Causing a divide in friendships on a daily basis: how often do you clean your makeup brushes?

The debate

It’s a major topical debate between friends and beauty enthusiasts. How often do we give our trusty makeup brushes a deep clean? And how regularly should we be doing this? Most of us have a different answer to the person next to us and sometimes it depends on circumstances. If you ask a group of women how often they wash theirs, I can guarantee that their answers will sound a little like this:

  • One person will proudly state that they wash theirs every week. They’ll also have spares of each brush in case they don’t dry in time, obviously.
  • Another will be adamant that once a month is enough and that they don’t wear much makeup anyway.
  • And finally, there is always someone who will be questioning if they’ve ever actually even remotely rinsed theirs, regardless of how much makeup they wear.

We’ve decided to put this debate to rest and find out exactly when you should be taking your brushes for their regular blow dry. We spoke to Dan Smythe from Buxom to get his professional opinion.

Why you need to clean your brushes

There are many reasons to keep our brushes in good condition. Dan told us “With us all becoming more conscious on the impact we are having on the planet, it’s more important that we don’t contribute to the throw-away society, and take care of our trusty friend ‘the makeup brush’.”

Keeping our brushes in good condition is one of the cheapest and easiest forms of skincare. We spend so much time and money finding products that are right for our cheeks, and then we stress when they’re not working. In some cases, they may well just not be right for you, but more often than not, your beauty tools could probably just do with a good scrub.

When you go long periods of time without cleansing them, dirt, makeup and other forms of bacteria build up on the bristles (ew). Dan explained that “cleaning our makeup brushes thoroughly and effectively will ensure that we get the best performance out of brushes, whilst also ensuring we are cleansing excess makeup from the bristles but also dead skin cells, oils and bacteria; if we take care of them, they will take care of us.”

Our faces collect dust, dirt, sweat and god knows what else during the day, so when we’re touching up our makeup ready to head for a post-work drink, we’re dabbing our brushes into all of that. All of that bacteria stays on our brushes until we physically go to the effort of cleaning them. All of that grime that gathers on our brushes can be the a contributing reason for breakouts, blackheads and other skin issues. *Immediately throws all brushes and blenders into a bowl of boiling water*.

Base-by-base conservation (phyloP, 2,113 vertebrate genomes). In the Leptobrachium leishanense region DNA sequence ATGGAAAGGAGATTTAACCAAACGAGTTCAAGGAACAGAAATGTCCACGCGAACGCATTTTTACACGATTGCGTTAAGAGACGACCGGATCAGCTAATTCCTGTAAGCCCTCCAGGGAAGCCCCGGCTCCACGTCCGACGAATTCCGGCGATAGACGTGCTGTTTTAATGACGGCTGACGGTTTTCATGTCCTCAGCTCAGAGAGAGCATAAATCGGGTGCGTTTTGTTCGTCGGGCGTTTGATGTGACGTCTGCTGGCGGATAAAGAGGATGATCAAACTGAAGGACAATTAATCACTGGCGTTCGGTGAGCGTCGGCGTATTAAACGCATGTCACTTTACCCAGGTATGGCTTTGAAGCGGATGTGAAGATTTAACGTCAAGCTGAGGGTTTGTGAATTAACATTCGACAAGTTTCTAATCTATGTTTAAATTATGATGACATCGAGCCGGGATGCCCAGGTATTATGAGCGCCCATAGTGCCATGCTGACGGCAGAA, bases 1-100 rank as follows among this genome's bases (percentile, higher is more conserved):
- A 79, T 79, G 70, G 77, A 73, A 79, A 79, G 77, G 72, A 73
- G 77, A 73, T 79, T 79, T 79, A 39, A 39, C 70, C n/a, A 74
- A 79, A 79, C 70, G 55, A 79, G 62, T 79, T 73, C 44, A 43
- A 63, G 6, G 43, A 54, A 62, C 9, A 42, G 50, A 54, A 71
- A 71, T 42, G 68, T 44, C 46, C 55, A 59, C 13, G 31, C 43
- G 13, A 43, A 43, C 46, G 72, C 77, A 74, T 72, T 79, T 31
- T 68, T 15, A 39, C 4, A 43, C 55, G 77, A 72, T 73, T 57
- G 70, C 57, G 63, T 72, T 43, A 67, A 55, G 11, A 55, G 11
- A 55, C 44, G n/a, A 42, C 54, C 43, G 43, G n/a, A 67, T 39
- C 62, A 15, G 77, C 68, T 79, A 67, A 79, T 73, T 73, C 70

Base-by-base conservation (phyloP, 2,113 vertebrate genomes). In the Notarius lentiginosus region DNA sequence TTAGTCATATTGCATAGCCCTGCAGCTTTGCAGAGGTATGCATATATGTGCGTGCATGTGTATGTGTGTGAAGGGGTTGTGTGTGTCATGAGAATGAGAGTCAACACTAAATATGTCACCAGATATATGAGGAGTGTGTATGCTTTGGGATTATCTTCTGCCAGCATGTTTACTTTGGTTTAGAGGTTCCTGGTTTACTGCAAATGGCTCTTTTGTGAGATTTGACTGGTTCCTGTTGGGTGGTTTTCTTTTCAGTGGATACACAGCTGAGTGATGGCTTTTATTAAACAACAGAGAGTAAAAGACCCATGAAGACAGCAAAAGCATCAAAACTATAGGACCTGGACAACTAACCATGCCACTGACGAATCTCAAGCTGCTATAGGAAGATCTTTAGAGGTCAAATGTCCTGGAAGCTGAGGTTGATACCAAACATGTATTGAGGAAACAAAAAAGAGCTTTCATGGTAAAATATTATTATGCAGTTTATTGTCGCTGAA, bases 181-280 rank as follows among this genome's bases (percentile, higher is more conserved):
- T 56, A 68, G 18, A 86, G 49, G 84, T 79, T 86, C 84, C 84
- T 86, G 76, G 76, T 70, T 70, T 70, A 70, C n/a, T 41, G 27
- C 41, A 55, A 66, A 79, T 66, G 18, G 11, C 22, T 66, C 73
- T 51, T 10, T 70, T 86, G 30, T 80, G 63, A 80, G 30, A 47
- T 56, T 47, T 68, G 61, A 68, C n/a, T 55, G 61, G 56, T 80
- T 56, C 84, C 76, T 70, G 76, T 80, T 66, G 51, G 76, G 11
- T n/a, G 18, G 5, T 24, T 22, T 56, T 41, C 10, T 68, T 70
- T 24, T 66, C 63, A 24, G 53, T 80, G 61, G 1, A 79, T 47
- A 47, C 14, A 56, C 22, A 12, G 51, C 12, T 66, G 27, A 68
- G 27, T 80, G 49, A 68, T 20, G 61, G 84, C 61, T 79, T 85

This is how often you should be cleaning them

Depending on the extent of our beauty collection, cleaning our brushes can be somewhat of a chore. Let’s be honest, no one really enjoys doing it. It can be time consuming and it certainly isn’t the easiest of tasks. Our tip? Mentally make it a form of a pamper. In the same way that your skincare regime is considered ‘me-time’, brush cleaning should also be treated that way. You’re supporting your skin’s well-being at the end of the day, and it will thank you for it. When you think of it like that it becomes less of a burden and more like self-care, making it a little more enticing to do.

While it might seem appropriate to wash our brushes after every use (ESP after letting our imagination run wild thinking about the dirt build up), Dan said we should be cleaning them week or two. If you wear a significant amount of makeup regularly, this is particularly important. It’s also worthwhile doing if you mix up your eyeshadow shades. Not only might you end up with leftovers from that smoky look you did last night in your warm, natural look this morning, but you’ll also be carrying the bacteria over. Dan suggests to keep your brushes in a separate bag to your makeup so that they are always squeaky clean and ready to use

Step by step guide to cleaning your makeup brushes

  1. Rinse your brushes under warm water.
  2. Squeeze some brush cleanser or soap into the palm of your hands.
  3. Massage the tips of the bristles into your hand.
  4. Rinse the cleanser/soap out of the brush.
  5. If there’s still cleanser in the brush, repeat the process until the water runs clear.
  6. Dry them roughly with a towel.
  7. Leave to dry, preferable near an open window or a heater.
  8. Dan’s top tip: When leaving your brushes to dry, keep them flat to avoid water getting in to the ferrule of the brush and breaking down the glue that binds the bristles.

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